The Ugliest Truth About Success That Nobody Tells You

Will you pay the repulsive price of success?

group of professional successful women - Yuri A / Shutterstock

It’s so tragic, it’s funny.

At 15, I was skinny-fat, bullied, weak, effeminate, lonely, suicidal, and painfully shy.

Seven years later, my life’s the diametric opposite.

I have an aesthetic physique. An amazing girlfriend. Trustworthy friends. A lavish income. Charismatic confidence. A luxury SUV. Most crucial of all — God.

Shouldn’t I be gushing with joy and shedding tears of gratitude?

RELATED: 8 Things You Must Have To Be Successful — And Completely Happy


But it’s a gloomy existential abyss — with rare spikes of happiness and calm. I’ve often even wondered, "Was my bullied, stuttering teenage self better off?"

Turns out, I’m not alone.

While one study linked career growth to potentially higher depression, another found CEOs and top entrepreneurs to be 2X more prone to misery than regular people!


The most shocking finding of all?

Grade-A high-achievers are 4X more likely to mentally suffer than those with average grades.

DJ Khaled wasn’t trolling when he launched his 2013 album "Suffering from Success."

He was being dead-serious.

The ugly (tragic) source of enviable success:

A study of 400 high-achievers found 75% of them to have one stunning factor in common: Troubled childhoods.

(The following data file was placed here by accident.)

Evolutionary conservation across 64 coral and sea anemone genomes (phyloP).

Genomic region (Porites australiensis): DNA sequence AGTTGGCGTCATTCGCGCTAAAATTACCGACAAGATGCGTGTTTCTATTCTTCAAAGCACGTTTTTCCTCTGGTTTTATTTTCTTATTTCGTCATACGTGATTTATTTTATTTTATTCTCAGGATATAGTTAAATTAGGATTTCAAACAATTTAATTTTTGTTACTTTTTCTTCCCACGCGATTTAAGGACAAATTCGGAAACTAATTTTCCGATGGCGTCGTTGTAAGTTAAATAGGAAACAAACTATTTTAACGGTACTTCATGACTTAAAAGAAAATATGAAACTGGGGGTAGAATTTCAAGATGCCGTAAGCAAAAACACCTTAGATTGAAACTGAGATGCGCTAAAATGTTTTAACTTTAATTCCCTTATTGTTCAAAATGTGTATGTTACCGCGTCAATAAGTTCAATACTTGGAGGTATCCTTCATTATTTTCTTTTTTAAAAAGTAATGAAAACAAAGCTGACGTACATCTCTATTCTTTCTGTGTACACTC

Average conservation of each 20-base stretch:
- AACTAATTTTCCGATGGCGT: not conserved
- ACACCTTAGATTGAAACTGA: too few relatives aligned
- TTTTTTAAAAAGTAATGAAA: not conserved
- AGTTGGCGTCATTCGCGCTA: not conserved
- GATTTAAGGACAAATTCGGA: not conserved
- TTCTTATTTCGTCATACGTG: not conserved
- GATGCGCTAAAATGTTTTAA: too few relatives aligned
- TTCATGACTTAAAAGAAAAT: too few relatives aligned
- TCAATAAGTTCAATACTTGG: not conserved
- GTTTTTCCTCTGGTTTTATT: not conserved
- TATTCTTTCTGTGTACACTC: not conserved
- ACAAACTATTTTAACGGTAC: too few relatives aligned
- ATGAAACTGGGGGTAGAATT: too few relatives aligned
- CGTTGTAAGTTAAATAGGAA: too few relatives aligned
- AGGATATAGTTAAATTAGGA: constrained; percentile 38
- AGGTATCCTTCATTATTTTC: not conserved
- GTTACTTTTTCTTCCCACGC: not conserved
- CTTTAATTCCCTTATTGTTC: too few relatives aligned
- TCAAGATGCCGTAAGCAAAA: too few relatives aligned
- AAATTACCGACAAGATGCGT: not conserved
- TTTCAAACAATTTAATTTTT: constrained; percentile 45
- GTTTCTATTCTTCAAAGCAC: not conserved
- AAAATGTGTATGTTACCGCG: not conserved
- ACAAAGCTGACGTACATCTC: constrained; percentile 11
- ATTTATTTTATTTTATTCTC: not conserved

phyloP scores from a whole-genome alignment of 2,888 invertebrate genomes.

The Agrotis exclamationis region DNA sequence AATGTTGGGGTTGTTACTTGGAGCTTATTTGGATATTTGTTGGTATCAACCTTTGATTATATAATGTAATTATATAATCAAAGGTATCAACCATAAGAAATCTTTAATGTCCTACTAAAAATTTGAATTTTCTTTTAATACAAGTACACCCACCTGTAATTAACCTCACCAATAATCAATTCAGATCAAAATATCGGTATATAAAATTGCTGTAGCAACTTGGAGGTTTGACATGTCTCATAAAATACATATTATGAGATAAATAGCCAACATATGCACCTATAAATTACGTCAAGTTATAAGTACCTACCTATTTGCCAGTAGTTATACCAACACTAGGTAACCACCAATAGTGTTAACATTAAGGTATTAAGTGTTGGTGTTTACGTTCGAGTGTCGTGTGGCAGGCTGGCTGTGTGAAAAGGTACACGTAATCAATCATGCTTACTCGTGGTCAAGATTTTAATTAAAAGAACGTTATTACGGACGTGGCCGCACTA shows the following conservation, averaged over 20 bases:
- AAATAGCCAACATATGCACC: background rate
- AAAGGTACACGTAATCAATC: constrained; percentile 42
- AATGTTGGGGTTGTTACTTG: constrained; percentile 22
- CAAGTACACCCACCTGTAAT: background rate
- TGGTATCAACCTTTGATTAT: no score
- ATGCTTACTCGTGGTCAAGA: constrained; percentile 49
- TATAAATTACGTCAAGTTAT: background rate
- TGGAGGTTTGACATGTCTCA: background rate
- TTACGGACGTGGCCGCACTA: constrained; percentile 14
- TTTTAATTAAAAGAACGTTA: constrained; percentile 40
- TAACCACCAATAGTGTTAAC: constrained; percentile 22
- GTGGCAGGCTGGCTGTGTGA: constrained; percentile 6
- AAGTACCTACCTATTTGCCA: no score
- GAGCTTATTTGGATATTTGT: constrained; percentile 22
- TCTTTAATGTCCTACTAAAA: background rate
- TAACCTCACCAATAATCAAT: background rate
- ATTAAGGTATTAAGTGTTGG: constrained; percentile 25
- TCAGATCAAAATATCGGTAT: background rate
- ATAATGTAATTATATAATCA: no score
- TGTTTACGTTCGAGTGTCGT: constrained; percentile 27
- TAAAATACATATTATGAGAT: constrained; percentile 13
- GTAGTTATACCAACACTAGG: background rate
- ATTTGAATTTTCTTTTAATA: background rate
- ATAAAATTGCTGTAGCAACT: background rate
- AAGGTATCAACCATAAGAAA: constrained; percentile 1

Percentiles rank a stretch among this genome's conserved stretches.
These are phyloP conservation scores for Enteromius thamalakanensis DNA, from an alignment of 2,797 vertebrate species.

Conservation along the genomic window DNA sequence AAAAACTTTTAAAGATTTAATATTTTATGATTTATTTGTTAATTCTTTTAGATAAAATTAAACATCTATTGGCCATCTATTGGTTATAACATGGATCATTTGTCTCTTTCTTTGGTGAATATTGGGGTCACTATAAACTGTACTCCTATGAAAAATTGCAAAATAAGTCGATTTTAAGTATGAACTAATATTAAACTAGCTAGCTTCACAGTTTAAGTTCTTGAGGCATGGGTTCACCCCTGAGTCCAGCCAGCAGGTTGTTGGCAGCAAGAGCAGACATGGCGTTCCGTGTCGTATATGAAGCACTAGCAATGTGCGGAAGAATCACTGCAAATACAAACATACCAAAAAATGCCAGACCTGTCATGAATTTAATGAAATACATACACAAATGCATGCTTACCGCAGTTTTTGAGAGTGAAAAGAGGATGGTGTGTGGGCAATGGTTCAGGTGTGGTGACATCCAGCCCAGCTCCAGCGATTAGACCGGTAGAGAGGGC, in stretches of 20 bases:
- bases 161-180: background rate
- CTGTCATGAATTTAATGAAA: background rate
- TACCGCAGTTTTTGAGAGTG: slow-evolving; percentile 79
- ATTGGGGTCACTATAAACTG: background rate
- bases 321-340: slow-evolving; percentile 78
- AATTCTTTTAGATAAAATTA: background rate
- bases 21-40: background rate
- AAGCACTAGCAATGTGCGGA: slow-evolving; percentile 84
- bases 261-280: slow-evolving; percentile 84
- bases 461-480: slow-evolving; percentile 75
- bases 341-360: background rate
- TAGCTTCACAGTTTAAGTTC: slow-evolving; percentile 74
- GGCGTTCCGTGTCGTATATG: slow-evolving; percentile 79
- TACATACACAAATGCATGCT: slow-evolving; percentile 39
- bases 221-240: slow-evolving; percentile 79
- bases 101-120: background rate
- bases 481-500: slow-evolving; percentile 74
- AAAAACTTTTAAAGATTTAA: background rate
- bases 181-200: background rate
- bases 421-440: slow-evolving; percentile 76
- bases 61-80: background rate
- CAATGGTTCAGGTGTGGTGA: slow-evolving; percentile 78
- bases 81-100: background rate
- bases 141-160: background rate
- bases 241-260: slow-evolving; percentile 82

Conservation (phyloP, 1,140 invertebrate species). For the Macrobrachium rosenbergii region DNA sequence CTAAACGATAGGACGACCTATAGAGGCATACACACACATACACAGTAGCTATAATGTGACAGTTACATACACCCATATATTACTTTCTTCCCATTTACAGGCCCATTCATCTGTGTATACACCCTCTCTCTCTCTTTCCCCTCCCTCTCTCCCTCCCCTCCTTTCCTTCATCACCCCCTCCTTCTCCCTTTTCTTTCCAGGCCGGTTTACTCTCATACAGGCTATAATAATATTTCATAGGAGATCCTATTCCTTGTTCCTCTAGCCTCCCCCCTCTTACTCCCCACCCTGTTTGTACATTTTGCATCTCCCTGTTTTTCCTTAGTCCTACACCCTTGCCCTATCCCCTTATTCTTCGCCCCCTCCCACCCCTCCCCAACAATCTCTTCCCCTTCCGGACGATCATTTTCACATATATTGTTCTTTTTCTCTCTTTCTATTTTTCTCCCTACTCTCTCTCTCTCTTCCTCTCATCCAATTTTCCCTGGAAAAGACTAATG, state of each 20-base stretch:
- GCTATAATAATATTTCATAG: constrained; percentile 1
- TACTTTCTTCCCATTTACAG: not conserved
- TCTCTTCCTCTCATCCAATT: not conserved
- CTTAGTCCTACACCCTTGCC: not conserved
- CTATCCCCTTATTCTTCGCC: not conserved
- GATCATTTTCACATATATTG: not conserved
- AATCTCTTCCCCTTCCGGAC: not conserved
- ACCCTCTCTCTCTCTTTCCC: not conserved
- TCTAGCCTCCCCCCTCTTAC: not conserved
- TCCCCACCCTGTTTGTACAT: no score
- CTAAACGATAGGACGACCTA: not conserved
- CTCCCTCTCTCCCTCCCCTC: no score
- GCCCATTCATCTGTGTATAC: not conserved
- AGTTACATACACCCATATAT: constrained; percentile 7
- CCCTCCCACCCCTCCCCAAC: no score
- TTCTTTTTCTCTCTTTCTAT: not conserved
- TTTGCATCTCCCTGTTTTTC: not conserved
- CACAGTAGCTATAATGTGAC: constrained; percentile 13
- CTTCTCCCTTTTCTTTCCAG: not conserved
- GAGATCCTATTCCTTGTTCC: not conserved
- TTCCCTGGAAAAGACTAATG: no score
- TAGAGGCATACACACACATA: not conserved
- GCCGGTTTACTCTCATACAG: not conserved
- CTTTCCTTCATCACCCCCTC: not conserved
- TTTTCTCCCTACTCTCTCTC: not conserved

Elon Musk was a bullied kid with an abusive father. 50 Cent rose from the drug-infested hood. Starbucks founder Howard Schulz rose from crushing poverty.

Oprah Winfrey was raped by her 19-year-old cousin when she was 9 — and sexually abused by her mother’s lover.


Not all childhood trauma morphs into success, though — most lead poor, cocooned lives. Some turn to drugs and violence. Few end their lives.

Only a lucky few use their childhood trauma to fuel their metamorphosis.

But are they lucky, though?

Because even massive success does laughably little for the deep inner wounds. Legendary billionaire Chamath’s tweet is a testament to this.

Srinivas’s reply shows how baffling this can be to untraumatized folks.

Then, multi-millionaire and top podcaster Steven Bartlett swooped in to soothe Srinivas’s bafflement.

But guess what?

Steve also had it hard — growing up with an illiterate mother, foraging for pennies, and stealing food to stave off his hunger.


Most successful "Have It All" people are empty "I’m Not Enough" on the inside.

If not outright trauma, they have deep-seated insecurities — like any other addiction, "achievement" becomes a coping mechanism.

A blind hope that "success" will compensate for the deep internal wounds.

RELATED: 6 Sneaky Ways To Achieve More In A Day Than Most Do In A Week

The "gurus" have lied to you (and continue to)

Success isn’t all Pina Coladas, lap dances from bikini girls, and asphalt-burning Maseratis.

It’s intense pressure.

High expectations. Higher personal standards. Imposter syndrome. Deceitful sycophants looking to curry favor or backstab. Agonizing loneliness. Burning problems.


Elon Musk still works 80-hour weeks. US Presidents age rapidly when in office. The legendary Genius Nikola Tesla would struggle to sleep even 2 hours a night!

Not everyone can or want to bear the cost of massive success — and that's 100% alright.

Our success "thresholds" are as unique as our DNA — lying between the extremes of "Living in a tiny forest cottage" and "Taking all of humanity to Mars."

Before "Wanting Success," ask yourself if you "Want to Want Success."